Obama embraced that theme in his 2008 campaign, along with the idea that making a transition from fossil fuels would boost the economy.
Soon after taking office, Obama gathered a team of advisors in Washington to sketch a framework for the massive economic stimulus bill that would be his first major legislative priority.
There were discussions on not just how to create jobs, but how to tilt the nation's energy course by boosting wind and solar power, building transmission lines to deliver renewable energy to urban centers and improving the efficiency of the electricity grid.
The package ended up including $80 billion for so-called clean energy and included the emission limits for cars and trucks and the reorientation of several Cabinet agencies around clean energy.
The president broached the coming climate negotiations in nearly every one-on-one meeting with a world leader over the last year, administration officials say. In speeches, he called for a new climate accord, and he convened a group of major greenhouse gas emitters to seek common ground.
But Obama won't be arriving in Copenhagen with all the bargaining chips he wanted; in particular, he doesn't have a completed climate bill. That legislation has stalled in the Senate as moderates in both parties raise concerns over its potential to raise energy prices and hurt the economy, and legislators have spent a great deal of time grappling with healthcare reform.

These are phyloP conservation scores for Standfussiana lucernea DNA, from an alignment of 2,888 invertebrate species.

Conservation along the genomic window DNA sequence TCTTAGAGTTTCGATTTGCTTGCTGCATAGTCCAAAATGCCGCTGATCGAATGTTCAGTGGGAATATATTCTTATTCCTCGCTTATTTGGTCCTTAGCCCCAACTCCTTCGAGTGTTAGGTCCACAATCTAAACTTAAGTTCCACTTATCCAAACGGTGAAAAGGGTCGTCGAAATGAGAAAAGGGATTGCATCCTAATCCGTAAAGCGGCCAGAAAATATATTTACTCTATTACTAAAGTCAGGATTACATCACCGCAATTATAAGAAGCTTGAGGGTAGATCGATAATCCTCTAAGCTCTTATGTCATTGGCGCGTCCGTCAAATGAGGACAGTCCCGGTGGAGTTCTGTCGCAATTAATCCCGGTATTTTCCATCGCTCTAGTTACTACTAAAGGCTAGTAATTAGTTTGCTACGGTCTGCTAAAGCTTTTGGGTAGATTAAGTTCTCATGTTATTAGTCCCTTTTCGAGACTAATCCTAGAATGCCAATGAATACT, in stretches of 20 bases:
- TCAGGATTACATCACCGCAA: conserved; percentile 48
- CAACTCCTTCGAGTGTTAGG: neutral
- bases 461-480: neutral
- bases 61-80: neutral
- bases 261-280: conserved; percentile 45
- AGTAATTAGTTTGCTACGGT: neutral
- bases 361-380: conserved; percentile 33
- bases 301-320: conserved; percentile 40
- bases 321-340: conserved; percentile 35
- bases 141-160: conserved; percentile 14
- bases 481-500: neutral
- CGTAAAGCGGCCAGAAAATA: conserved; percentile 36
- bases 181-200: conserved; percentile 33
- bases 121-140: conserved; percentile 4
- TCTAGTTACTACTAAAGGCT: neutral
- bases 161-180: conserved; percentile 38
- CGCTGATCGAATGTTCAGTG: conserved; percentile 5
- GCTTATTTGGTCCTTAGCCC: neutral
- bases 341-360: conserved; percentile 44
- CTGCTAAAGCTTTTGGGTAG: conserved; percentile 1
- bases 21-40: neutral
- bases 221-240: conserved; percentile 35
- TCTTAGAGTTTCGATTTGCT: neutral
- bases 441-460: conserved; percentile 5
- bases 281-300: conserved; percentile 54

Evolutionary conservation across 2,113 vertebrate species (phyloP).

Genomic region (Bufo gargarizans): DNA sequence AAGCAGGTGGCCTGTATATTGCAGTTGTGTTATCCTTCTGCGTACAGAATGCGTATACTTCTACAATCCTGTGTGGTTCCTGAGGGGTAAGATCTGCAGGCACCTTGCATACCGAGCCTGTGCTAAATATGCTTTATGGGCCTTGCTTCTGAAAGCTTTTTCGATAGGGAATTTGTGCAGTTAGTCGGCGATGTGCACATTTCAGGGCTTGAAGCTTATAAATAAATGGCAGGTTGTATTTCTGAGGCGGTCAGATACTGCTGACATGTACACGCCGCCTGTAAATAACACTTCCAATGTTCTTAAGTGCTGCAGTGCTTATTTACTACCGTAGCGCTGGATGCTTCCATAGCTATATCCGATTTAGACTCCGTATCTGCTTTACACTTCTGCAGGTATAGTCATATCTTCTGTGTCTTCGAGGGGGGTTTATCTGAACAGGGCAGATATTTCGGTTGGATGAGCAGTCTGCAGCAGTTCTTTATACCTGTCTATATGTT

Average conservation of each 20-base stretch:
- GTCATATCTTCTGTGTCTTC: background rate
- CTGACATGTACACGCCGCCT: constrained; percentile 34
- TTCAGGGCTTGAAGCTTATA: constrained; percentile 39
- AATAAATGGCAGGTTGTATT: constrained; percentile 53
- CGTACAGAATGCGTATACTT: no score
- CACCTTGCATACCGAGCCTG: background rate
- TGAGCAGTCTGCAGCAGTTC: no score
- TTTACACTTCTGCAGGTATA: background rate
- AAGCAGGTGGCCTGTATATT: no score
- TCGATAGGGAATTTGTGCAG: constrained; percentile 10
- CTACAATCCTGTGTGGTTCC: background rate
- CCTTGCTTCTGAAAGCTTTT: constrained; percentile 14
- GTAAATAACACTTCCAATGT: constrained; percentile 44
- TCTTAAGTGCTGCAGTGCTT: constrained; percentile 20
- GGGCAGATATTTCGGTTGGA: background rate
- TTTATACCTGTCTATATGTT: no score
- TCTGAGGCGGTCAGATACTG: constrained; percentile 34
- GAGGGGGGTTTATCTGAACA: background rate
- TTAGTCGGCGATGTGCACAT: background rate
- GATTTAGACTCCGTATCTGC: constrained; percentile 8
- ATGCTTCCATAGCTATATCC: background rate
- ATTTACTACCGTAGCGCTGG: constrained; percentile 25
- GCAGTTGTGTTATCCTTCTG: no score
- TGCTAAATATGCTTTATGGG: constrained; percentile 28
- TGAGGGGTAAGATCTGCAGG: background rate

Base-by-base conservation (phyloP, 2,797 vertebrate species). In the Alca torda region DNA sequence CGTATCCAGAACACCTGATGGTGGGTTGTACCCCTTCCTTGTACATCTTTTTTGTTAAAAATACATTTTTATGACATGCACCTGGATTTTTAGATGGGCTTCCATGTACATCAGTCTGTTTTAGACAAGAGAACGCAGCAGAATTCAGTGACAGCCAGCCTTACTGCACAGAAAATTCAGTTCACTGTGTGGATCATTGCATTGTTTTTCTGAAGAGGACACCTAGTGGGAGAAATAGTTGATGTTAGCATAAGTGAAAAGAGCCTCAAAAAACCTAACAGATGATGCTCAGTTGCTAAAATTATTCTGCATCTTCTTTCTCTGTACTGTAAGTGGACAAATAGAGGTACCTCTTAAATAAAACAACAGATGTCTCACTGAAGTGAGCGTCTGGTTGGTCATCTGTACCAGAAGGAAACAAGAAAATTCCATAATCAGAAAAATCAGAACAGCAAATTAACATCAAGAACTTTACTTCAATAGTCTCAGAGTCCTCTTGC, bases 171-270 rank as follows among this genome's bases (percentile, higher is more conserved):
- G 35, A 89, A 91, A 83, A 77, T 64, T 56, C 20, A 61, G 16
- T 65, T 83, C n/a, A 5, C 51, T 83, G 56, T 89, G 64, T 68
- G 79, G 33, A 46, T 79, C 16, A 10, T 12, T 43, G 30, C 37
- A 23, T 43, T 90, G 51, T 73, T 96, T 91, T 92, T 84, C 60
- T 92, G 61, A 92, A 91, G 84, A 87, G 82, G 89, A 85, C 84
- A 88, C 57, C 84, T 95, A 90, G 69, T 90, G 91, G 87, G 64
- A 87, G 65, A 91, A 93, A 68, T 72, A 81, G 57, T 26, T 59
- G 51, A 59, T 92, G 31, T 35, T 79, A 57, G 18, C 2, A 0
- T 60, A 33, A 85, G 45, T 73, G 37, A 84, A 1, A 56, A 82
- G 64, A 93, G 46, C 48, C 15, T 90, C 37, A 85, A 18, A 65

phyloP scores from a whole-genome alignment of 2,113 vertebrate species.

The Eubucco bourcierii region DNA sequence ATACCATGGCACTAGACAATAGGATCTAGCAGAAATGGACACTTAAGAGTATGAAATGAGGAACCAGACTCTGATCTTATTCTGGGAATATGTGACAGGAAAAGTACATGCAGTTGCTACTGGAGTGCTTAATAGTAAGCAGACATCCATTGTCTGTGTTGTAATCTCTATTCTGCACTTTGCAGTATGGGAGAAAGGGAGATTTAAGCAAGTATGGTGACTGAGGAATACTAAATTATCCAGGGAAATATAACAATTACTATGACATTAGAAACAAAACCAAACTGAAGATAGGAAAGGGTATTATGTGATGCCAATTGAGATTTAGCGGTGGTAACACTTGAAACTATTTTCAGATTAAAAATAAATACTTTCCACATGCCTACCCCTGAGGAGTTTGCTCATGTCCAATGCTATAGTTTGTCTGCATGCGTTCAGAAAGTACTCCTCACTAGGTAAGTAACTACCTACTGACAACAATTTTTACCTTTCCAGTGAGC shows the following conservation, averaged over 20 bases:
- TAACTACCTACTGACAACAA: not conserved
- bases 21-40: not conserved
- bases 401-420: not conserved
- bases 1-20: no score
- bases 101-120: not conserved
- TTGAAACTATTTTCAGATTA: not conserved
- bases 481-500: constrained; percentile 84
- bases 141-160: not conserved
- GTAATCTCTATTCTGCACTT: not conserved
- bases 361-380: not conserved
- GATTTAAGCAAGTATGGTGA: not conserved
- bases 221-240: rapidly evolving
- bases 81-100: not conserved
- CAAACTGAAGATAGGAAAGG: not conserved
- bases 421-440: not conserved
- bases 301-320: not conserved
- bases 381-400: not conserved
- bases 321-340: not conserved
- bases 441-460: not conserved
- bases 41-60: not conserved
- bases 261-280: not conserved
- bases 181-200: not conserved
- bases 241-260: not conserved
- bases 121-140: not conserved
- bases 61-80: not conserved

A Gallup Poll released Wednesday shows that a majority of Americans would support Obama on a climate pact. But the poll also shows that 85% of the respondents want the economy, not global warming, to be the president's focus.
Domestic politics also mean that Obama cannot give in to China's and India's demands that their emission reduction commitments be left out of an agreement entirely; key Rust Belt senators warn that such an imbalance could give Chinese and Indian manufacturers a competitive advantage if the U.S. adopts emission cuts.
Nevertheless, activists and diplomats in Copenhagen say Obama could help break the negotiating impasse, particularly if he commits to a dollar figure on a financial aid package shared by wealthy nations to help developing ones, aimed at getting the poorer countries to adapt to climate change and switch to low-emission energy sources.
More than anything, the Copenhagen participants say, Obama must tell world leaders that he will push hard for a climate bill in the spring, in time to have a law in place for a potential follow-up summit six months from now and in spite of the economic concerns that are racking the U.S. and weakening Democratic politicians in the polls.
"Despite the procedural roller-coaster ride here this week, the Copenhagen climate summit can still meet this test" and reach agreement, said Alden Meyer, director of strategy and policy for the Union of Concerned Scientists, "but only if President Obama and other leaders provide real leadership."